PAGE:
Not only are these stories creepy, they have had remarkable implications on our everyday lives.
Let’s dive in.
Chicago Tylenol Murders
30 September, 1982 – Chicago Illinois – seven young and healthy people all died seemingly randomly in various parts of the windy city.
Investigators found all seven victims did one similar thing during the 24 hour period before they all died. They had a tylenol tablet – a common pain relief pill.
Autopsies showed lethal doses of cyanide in their systems.
A few days later, 31 million bottles of Tylenol were pulled from the shelves and Chicago as well as the rest of America went into a panic.
100,000 article were written about the deaths, hospitals were overwhelmed by worried citizens thinking they were going to die and police went through the streets with speakers telling people to throw away Tylenol bottles.
Meanwhile the investigation continued and police were perplexed by the fact that the bottles were bought at different stores and furthermore, they were made at different manufacturing plants.
While it is still a mystery today of who carried out the murders there is a generally accepted theory of how they did it.
It is believed the murderer purchased a large amount of Tylenol, brought it home, contaminated it with Cyanide and returned it to different stores around the city.
This led to a government reform of anti-tampering laws which is why you’ll see plastic anti-tamper wrapping on pill bottles today.
The landmark case of Miranda vs. Arizona
3 March, 1963 – Phoenix, Arizona – An 18 year old girl was leaving the theater she worked at to go home when she was kidnapped, brought to the desert and raped.
She gave police and her family a description of the man who raped her and the vehicle he drove.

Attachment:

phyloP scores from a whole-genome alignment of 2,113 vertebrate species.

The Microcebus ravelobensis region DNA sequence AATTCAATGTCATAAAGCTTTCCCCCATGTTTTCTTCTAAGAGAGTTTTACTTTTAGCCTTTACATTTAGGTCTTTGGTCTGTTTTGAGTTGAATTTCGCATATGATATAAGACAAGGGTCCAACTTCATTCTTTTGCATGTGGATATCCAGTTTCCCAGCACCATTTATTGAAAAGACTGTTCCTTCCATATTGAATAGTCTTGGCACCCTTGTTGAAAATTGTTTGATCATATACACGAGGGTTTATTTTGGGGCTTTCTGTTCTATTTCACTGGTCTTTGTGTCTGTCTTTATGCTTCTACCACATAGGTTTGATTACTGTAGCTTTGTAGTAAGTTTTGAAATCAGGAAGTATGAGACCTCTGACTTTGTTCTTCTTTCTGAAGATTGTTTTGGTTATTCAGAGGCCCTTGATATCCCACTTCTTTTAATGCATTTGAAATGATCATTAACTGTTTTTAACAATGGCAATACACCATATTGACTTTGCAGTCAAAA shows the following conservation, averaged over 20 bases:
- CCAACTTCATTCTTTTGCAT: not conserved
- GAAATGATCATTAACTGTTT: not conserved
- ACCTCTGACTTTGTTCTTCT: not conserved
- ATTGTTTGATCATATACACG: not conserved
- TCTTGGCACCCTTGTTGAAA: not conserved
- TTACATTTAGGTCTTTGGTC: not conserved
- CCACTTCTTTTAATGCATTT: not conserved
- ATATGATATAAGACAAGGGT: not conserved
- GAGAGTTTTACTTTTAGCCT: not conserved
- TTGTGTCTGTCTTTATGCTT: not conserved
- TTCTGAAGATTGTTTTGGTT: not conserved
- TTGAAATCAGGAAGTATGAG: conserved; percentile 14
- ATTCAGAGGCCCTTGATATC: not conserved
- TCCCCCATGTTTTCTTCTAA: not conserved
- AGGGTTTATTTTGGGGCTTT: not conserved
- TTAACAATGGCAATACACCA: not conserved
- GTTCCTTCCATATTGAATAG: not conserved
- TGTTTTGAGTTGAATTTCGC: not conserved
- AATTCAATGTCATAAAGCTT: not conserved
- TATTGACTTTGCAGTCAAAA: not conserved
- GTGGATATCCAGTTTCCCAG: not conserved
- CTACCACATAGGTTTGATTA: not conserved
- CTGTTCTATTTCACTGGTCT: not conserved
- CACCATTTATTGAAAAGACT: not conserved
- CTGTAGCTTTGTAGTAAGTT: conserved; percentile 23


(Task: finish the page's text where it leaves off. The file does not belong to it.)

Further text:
10 days later, her brother was driving through Phoenix and saw a truck which matched her description to which he called the police.
The man, Ernesto Miranda, was brought into police custody.
Here, he was subjected to a police lineup and was intensely interrogated for two hours before finally confessing to the rape.
This confession would later be used against him in court.
His lawyer argued that this confessions should not be used in court as Miranda was not aware of his rights to remain silent or his right ot have a lawyer present during an interrogation.
After the claim was dismissed, Miranda’s lawyer appealed it to the supreme court which turned out to be a landmark case.
The supreme court agreed Miranda should have been aware of his rights and this is why to today police need to read ‘Miranda rights’ to anyone they arrest. “You have the right to remain silent. Anything you say can and will be used against you in a court of law. You have the right to an attorney. If you cannot afford an attorney, one will be provided for you. Do you understand the rights I have just read to you? With these rights in mind, do you wish to speak to me?”
Miranda did go to prison for his crime but interestingly enough, once out, he started a business signing miranda cards.
He later died by stabbing in a bar fight.
Where Megan’s law comes from
29 July, 1994 – Hamilton Township, New Jersey
Seven-year-old Megan Kanka was riding her bike in the driveway of her family home.
The man who lived across the road from Megan, Jesse K. Timmendequas, who had two previous charges of sexually assaulting young girls, lured Megan into his home.
Megan was raped, strangled with a belt and her body left in a nearby park.
The next day, he confessed to the crime.
Megan’s parents were outraged that they lived next to a sex offender unknowingly and lobbied the government for change arguing they would have been able to prevent their daughters death if they knew this.
A month after Megan’s murder the New Jersey General Assembly passed a series of bills that mandated a number of things including: a sex offender registry list which is available to the public, a database tracking the movements of sex offenders throughout the US and community notification when a sex offender moves into an area.